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Union College has played host to great music

Union College has played host to great music

Intellectually, culturally, even scenically, Union College helps make Schenectady far from the worst

How annoying is the Princeton Review for naming Schenectady number 10 among the worst college towns?

The story has a photo of the (quite splendid!) Nott Memorial. And while there may be places around town that might earn various “worst” designations — and I’ve lived in some of them — Union College certainly isn’t one of them. Intellectually, culturally, even scenically, Union helps make Schenectady far from the worst.

After rediscovering Union in the early 1970s, my eyes were opened to lectures by many amazing minds, including Ian McHarg talking about reinventing urban planning, and uncountable films.

Once while riding my motorcycle across campus to see some film, I saw a hand-crayoned sign announcing that the Don Ellis Orchestra would play the Memorial Chapel. Forget the movie! This was the 21-piece ensemble that recorded the music for “The French Connection,” and they played it that night with explosive flair for a few dozen of us. When the horns sneaked out and back into the doors behind us, stood on the pews and blasted a fanfare, it made your hair stand up, all of it.

The Chapel and other places on campus all resonate like crazy for music lovers.

Once after I’d helped the late, great and very eccentric Milton Zapolski set up to tape a concert by the Stuttgart Chamber Orchestra for WMHT, the conductor approached us, the only people in the house, and asked permission to practice their program. We considered the request for two nanoseconds and eagerly assented. It was 20-below outside and sunlight kaleidoscoped through the stained-glass windows into the place as that great little orchestra played, for just the two of us.

Holy place of sound

The Chapel was and is a holy place of sound. Bruce Springsteen played one of the best shows I ever saw there on Oct. 19, 1974, with a band almost as big as the Don Ellis Orchestra. It was my second show that night — the Mahavishnu Orchestra and Return to Forever had played Albany’s Palace Theatre earlier — and the Chapel was just about levitating with joyful sound when I got there and ran inside.

The original Mahavishnu Orchestra (way better than the later version at the Palace on Springsteen night) played the loudest show I ever heard at the Chapel at the dawn of fusion, and that foursquare old white church also rocked to blues by Matt Guitar Murphy and Jorma Kaukonen, rock by Orleans, Dave Mason, Wilco, Joe Jackson and Patti Smith.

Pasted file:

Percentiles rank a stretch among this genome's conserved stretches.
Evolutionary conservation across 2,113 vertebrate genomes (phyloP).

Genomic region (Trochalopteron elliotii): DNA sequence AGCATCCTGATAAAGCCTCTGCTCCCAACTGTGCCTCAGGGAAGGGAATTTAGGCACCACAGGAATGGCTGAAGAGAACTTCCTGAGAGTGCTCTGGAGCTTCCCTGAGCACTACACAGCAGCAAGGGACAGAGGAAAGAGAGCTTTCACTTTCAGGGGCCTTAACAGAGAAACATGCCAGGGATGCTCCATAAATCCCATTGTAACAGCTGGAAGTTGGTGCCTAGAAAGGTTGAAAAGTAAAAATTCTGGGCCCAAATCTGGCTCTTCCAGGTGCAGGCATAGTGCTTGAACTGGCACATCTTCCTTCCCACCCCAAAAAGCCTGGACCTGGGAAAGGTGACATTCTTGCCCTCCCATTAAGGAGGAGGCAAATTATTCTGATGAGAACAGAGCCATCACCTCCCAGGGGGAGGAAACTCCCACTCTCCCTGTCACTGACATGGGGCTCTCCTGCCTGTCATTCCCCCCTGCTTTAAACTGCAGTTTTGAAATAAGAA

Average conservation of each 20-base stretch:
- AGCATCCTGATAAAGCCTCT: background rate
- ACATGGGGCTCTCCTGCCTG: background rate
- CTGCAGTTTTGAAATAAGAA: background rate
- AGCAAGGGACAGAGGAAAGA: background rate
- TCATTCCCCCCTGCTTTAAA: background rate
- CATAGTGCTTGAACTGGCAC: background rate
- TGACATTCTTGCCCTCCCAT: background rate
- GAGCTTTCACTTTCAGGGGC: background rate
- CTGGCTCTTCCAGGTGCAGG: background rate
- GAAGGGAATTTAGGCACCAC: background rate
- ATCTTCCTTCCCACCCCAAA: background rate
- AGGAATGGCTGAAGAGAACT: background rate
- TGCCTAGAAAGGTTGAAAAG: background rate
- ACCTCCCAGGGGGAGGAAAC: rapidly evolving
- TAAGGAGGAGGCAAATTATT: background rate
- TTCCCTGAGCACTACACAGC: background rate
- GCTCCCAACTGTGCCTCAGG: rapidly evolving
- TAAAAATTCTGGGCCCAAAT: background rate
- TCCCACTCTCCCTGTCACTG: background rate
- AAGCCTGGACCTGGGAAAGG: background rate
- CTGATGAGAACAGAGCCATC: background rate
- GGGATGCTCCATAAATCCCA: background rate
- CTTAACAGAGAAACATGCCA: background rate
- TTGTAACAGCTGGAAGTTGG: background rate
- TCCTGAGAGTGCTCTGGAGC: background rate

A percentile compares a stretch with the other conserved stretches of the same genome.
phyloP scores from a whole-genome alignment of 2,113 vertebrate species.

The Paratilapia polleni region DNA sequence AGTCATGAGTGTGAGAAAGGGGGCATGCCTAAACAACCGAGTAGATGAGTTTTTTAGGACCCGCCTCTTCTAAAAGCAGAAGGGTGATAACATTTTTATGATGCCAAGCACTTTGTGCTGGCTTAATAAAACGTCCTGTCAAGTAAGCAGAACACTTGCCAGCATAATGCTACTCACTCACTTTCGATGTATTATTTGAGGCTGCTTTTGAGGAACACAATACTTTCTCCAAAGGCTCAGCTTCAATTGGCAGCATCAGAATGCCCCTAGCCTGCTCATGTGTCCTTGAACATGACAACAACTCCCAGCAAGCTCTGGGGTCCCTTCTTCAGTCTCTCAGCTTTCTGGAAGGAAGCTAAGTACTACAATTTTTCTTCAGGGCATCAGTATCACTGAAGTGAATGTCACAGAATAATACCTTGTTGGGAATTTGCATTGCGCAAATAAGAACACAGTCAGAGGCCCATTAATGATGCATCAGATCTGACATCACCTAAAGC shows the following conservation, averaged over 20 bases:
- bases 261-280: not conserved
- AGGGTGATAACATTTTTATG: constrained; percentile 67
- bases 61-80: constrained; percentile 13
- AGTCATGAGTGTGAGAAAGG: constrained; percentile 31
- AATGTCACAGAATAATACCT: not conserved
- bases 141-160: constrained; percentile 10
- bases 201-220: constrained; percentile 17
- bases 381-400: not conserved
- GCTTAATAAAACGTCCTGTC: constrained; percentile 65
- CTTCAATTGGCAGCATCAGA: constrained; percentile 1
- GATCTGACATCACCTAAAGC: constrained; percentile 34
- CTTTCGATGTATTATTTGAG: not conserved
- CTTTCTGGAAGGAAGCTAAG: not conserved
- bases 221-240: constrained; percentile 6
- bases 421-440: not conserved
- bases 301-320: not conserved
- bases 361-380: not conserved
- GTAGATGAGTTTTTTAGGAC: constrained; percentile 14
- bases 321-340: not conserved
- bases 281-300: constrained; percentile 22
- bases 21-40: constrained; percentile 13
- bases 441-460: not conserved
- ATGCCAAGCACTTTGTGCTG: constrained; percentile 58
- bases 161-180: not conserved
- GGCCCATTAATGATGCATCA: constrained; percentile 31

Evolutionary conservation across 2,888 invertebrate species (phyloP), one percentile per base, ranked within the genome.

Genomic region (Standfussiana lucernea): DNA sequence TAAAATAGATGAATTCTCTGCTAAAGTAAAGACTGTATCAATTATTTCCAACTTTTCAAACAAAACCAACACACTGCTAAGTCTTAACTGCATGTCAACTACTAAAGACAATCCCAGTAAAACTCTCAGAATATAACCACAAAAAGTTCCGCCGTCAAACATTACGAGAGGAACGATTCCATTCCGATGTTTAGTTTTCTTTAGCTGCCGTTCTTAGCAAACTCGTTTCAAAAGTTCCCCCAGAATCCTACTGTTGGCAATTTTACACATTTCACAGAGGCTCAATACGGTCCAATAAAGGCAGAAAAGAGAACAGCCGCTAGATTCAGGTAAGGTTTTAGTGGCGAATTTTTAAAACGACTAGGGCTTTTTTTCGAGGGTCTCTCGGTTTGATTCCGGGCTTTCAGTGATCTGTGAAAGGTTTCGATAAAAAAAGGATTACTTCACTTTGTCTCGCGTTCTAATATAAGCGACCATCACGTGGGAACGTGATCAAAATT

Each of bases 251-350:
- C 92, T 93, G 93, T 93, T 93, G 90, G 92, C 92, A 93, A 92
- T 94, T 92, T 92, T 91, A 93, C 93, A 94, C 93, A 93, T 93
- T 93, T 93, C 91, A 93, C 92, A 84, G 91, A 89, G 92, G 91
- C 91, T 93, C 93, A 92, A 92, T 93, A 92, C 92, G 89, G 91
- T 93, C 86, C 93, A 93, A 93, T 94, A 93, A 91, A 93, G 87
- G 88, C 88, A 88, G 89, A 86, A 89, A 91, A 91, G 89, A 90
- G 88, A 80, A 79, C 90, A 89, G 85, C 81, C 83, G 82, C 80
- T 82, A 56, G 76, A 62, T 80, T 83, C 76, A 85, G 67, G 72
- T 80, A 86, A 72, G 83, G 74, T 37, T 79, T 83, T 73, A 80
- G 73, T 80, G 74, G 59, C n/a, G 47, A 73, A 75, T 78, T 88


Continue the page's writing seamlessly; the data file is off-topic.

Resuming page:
Across campus in the Messa Rink, Billy Joel goofed on himself, at one point playing pretty great piano with just one hand, the other in his pocket, his legs crossed. Green Day rocked that rink and kicked two-liter water bottles into the crowd. The Ramones rocked it even harder, and the Indigo Girls charmed everybody with folk sweetness.

In the Fieldhouse, George Clinton — half his huge band in diapers — brought the funk in a big way. And on the lawn behind West College, James Brown inspired hundreds of kids dancing in unison on a stone wall, directed like a cheerleading squad by revved guys down front. When NRBQ played there, Terry Adams’ grand piano arrived in a horse trailer, and gave everybody a ride.

So, OK, Princeton: Get reality, and fix that list.

What’s music for?

After way too long between dental visits, I had to fortify myself for a recent checkup. What music to headphone in the chair?

“Kind of Blue” by Miles Davis was obvious: It seems to have strong healing powers. I had that music played in the Ellis Hospital cardiac catheter lab during my angioplasty last year and that worked out OK. I chose some noisy Wilco rock and some Sonny Rollins hard-bop for maximum distraction. And I chose some music for its courage: “Living With the Law” by Chris Whitley, who went deeper into demon-land in his songs than almost any other songwriter. Whitley braved the opening slot at the Knickerbocker Arena (Pepsi Arena, Times Union Center) for Tom Petty & the Heartbreakers — all by himself — and made music until he died of lung cancer.

Later, my “using” music in this way bothered me. Was this like choosing a painting because it fit and color-matched the sofa? Was I installing music like wallpaper?

What is music for, and is it actually for anything but itself?

For musicians — artists who are musicians, I mean — music is the thing itself; its purpose is simply to be heard. And yet, we listeners do use it in many ways: to set the mood for dinner or a party, to dance, to soothe a stressful time — ease a visit to the dentist, for example.

Some music may, in fact, be made for these purposeful activities. There may be nothing wrong with any of these purposes, even to the most attention-demanding musical artist. But I think artists make the best of it to challenge the mind, to lift or deepen the spirit, or to bond with others by creating a unifying social adhesive in a concert.

Maybe we owe musical artists the undivided attention of listening, and nothing else. Maybe we should treat music as they do: as the thing itself, and not to accompany or amplify anything else. The purity of the experience in listening for its own sake may be its most rewarding “use,” the recognition of the importance of the music itself, to ourselves.

And maybe my qualms about “using” music and re-emphasizing the act of listening, and only listening, come from the recognition that winter is coming, and bringing, some cold time down the road, a meeting of the Mountain Music Club to listen once more in the snowy Adirondacks.

Reach Gazette columnist Michael Hochanadel at [email protected]

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